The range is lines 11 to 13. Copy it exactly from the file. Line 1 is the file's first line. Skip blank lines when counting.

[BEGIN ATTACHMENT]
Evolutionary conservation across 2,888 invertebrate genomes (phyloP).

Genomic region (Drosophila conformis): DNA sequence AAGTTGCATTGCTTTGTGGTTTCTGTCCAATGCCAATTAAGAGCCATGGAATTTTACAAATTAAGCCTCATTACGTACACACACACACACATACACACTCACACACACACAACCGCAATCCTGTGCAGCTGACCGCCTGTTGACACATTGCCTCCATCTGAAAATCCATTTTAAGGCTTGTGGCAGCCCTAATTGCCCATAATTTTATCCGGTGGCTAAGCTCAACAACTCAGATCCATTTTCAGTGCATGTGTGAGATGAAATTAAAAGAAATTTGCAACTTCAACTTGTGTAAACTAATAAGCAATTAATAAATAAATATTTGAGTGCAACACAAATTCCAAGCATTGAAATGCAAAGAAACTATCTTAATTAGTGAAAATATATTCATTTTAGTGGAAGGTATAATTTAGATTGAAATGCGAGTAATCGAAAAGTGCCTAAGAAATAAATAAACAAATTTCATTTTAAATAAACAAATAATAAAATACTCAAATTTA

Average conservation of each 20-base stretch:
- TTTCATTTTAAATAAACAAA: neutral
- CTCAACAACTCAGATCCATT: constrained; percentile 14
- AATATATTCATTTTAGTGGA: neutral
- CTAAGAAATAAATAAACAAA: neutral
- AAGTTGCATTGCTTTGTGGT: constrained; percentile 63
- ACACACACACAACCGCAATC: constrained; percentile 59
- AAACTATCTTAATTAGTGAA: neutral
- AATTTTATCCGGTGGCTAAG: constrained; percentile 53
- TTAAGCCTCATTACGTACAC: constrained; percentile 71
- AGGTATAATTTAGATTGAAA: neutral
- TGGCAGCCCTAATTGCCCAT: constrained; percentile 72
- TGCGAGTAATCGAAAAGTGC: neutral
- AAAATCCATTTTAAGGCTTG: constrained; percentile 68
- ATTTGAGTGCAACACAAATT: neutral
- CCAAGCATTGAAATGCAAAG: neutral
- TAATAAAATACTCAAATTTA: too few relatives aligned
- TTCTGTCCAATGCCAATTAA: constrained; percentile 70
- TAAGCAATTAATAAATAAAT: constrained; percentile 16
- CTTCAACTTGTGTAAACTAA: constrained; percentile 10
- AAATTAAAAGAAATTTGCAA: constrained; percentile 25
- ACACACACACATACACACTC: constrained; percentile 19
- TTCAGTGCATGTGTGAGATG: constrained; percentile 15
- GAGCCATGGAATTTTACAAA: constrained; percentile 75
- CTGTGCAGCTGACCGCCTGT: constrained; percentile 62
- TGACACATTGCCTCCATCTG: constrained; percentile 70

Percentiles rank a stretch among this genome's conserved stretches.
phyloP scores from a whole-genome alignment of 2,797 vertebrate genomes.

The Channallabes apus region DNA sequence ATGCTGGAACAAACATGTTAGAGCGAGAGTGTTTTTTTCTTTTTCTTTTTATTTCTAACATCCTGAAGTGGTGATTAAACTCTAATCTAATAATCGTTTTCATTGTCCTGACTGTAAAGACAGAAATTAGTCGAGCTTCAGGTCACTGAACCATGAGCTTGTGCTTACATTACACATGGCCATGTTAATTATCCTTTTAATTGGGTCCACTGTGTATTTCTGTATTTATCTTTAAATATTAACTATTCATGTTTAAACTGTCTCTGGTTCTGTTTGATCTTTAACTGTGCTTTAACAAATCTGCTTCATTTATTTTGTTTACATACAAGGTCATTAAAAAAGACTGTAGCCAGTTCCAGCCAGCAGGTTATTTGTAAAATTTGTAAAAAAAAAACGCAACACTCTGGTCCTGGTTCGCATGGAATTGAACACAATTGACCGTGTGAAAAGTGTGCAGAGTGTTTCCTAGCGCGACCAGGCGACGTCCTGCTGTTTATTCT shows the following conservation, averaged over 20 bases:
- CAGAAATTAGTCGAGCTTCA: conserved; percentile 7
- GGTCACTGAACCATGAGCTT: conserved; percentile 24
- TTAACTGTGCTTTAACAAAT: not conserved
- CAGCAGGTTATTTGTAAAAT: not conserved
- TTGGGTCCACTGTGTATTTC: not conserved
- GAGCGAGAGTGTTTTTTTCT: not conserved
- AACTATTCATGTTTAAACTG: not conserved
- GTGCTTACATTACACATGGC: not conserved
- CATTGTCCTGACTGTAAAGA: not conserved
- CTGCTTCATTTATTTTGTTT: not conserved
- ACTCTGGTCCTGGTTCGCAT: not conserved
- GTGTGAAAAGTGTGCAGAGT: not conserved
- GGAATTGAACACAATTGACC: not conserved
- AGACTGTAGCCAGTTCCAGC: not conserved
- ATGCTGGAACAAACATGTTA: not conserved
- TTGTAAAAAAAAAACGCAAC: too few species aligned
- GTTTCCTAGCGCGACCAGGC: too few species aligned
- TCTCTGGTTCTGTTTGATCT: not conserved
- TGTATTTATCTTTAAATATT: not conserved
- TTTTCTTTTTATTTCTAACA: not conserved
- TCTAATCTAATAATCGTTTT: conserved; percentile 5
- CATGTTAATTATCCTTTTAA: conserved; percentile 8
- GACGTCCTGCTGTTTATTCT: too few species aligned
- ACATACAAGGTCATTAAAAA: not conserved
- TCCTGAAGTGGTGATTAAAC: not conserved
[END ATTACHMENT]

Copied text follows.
- AATTTTATCCGGTGGCTAAG: constrained; percentile 53
- TTAAGCCTCATTACGTACAC: constrained; percentile 71
- AGGTATAATTTAGATTGAAA: neutral